July 10, 2014 | by Patrick Folliard
STAYCATION: Treasures from the stage
Susan Lynskey and James Konicek in ‘THE BFG’ at Imagination Stage. (Photo by Margot Schulman)

Susan Lynskey and James Konicek in ‘THE BFG’ at Imagination Stage. (Photo by Margot Schulman)

No one ever said a staycation has to be without adventure, so why not include some theater in your plans? Theater is transporting, delivering you to far off places and unfamiliar situations. And the trip is easy. You can be at home sleeping in your own bed by 11 — even earlier if you attend a matinee. This summer’s selection is huge. Here are a few choices.

Studio 2ndStage is presenting “Carrie The Musical” (through Aug. 3) based on the Stephen King novel about a high school outcast who unleashes her telekinetic powers on the student body. They’re not going to laugh at her anymore. The best-selling book was adapted to the screen in ’76 as the hit horror flick starring Sissy Spacek in the title role. The musical opened on Broadway in 1988 to dismal reviews, but the 2012 off-Broadway revival was a stunning success. Its score by Dean Pitchford (lyrics) and Michael Gore (music) includes nicely named tunes like “And Eve Was Weak” and “The Destruction.”

2ndStage’s production co-directed by Keith Alan Baker and Jacob Janssen features Emily Zickler as Carrie White and Broadway’s Barbara Walsh as Carrie’s possessive, religious fanatic mother. Walsh was terrific as Little Edie in Studio Theatre’s production of “Grey Gardens” in 2008.

With well over a hundred shows in about a dozen local venues, Capital Fringe Festival 2014 (July 10-27) will definitely add variety to your D.C. summer staycation. On stage options (theater, music, dance, puppetry, etc.) run the gamut from inspiringly risky to not so great. The fun lies in ferreting out the gems.

Offerings include works of special interest to LGBT theatergoers including “A Lesbian Belle Tells!” written and presented by out performer Elizabeth McCain. In her solo show, McCain gives her take on eccentric southern relatives and coming out both in D.C. and at a family funeral.

In Larry E. Blossom’s “As We Are” presented by Out-Side the Box Theatre, three siblings confront memories about a gay bashing incident that has haunted them for years. Christopher Henley and his husband Jay Hardee co-direct “Dracula. A Love Story,” a contemporary retelling of the vampire story. And in Patrick DiBattista and Elizabeth Laffoon’s comedy “Love Song to Miss Kitty,” a strapping villain tries to steal a gay country western bar from an old lesbian couple so he can turn it into a dance boutique.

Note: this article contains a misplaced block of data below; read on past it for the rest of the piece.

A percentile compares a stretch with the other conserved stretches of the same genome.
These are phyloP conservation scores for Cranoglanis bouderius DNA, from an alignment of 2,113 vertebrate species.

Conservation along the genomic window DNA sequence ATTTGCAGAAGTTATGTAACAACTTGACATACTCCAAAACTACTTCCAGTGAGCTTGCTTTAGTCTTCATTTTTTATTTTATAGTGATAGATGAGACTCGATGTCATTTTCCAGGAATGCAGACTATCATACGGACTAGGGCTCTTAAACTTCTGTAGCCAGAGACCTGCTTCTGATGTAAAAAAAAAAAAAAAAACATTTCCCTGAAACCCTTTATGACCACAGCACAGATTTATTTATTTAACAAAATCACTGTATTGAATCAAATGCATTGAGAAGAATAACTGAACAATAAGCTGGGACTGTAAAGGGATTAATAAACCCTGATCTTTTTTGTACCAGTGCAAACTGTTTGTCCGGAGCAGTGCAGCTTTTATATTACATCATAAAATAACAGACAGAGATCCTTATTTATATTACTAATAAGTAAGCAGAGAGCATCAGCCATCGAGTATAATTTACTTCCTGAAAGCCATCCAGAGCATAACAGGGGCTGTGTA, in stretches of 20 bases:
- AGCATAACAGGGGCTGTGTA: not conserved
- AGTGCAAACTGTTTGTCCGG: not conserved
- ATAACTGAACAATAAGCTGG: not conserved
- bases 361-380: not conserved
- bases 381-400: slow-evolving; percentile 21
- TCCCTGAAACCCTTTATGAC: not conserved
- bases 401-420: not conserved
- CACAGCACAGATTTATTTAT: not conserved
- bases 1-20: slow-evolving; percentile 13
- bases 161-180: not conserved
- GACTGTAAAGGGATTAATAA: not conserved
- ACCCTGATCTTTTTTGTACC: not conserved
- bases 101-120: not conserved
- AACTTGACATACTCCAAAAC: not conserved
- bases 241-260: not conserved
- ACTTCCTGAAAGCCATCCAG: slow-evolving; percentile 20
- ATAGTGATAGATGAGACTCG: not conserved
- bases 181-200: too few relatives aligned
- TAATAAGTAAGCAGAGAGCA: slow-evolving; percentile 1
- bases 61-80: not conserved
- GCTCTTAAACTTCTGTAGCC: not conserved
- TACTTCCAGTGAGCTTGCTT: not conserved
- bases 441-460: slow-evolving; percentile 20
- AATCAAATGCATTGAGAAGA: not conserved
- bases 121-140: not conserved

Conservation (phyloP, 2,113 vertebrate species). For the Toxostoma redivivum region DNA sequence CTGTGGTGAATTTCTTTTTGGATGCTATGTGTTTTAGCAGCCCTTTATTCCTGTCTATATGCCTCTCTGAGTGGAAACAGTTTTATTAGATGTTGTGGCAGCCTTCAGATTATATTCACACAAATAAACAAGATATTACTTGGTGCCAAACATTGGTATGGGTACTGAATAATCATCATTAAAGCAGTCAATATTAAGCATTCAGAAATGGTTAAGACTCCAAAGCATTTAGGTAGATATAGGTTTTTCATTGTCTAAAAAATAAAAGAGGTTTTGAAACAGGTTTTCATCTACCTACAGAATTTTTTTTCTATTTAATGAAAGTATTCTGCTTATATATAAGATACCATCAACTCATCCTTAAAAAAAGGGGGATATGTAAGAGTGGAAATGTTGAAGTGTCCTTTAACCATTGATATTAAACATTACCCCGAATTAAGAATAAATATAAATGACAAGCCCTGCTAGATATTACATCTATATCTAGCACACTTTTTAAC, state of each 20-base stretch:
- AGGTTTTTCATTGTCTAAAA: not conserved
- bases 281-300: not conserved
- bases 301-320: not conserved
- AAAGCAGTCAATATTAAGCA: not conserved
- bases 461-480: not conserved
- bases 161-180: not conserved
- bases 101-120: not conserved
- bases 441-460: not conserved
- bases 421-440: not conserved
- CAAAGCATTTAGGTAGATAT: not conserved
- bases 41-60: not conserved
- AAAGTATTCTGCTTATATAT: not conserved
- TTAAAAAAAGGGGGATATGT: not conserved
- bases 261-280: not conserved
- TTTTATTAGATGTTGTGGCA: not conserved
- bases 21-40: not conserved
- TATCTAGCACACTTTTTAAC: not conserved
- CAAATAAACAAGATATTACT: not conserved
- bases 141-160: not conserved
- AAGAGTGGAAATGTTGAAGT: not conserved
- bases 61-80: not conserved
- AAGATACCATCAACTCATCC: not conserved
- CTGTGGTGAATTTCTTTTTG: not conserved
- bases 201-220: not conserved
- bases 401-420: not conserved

Looking for highbrow entertainment at no cost? For its annual Free For All, the Shakespeare Theatre Company is presenting a remount of Rebecca Taichman’s production of Shakespeare’s late romantic saga, “The Winter’s Tale” (August 19-31). A Washington tradition for 22 years, Free For All offers free tickets to the general public to experience Shakespeare in the sticky late summer. Performances once took place under the stars (weather permitting) at Carter Barron Amphitheater, but in recent years they’ve mercifully been moved indoors to the comfort of STC’s Sidney Harman Hall.

Spending your staycation with wee ones? Try the musical “Pinkalicious,” (thru Aug. 31) at the Adventure Theatre Musical Theater Center in Glen Echo Park. Siblings Pinkalicious and Peter Pinkerton (played by Carolyn Agan and John Sygar) love all things pink. Sadly Peter is denied pink outfits and toys because their father thinks it’s too girly. But Pinkalicious has no such restrictions. After binging on pink cupcakes she comes down with a case of pinkitis turning her skin — what else? — bright pink. The cure is to eat greens. Adventure Theater’s leafy Glen Echo location makes a nice staycation destination. After the show, you and the kids can enjoy ice cream and a ride on the park’s historic carousel.

Bethesda’s Imagination Stage is presenting “The BFG” (through Aug. 10). Based on the book by Roald Dahl, it’s the England-set tale of a little orphan girl who befriends a big friendly giant. The production uses outsized stage puppets, masks and imaginative projections and animation.

The Lion King” is parked at the Kennedy Center Opera House though Aug. 17. It’s the national tour of Julie Taymor’s celebrated Broadway production featuring an excellent cast, magnificent puppetry and uplifting score by Elton John and Tim Rice. Tickets aren’t cheap, but it’s a memorable theater experience for the family.

During staycation why not add music to your life? Through July 26, Shirlington’s Signature Theatre  presents its annual “Sizzlin’ Summer Nights Series.” (Sizzlin’ describes the performers, not Signature’s well air-conditioned venue). The series is two-and-a-half weeks of 17 one-night cabarets performed by an exciting and eclectic mix of D.C. and New York faces.

Many of those featured are out performers including leading man Will Gartshore; Broadway’s “Tarzan” Nicholas Rodriguez; Jeffrey Johnson as his leggy, space age alter ego “Galactica,” singer-songwriter Tom Goss (“Lover,” “Bears” and “Make Believe,”); Helen Hayes Award-winner Bobby Smith; and Stephen Gregory Smith who’s slated to perform a fun salute to TV theme songs.

The Gay Men’s Chorus of Washington will perform “Like a Virgin,” sharing first-time experiences (ranging from funny to poignant) through story and song.

The series ends with “Revenge of the Understudies.” It’s time for those would be stars in the wings — Signature understudies from this year’s season — to step into the spotlight and sing their hearts out.

 

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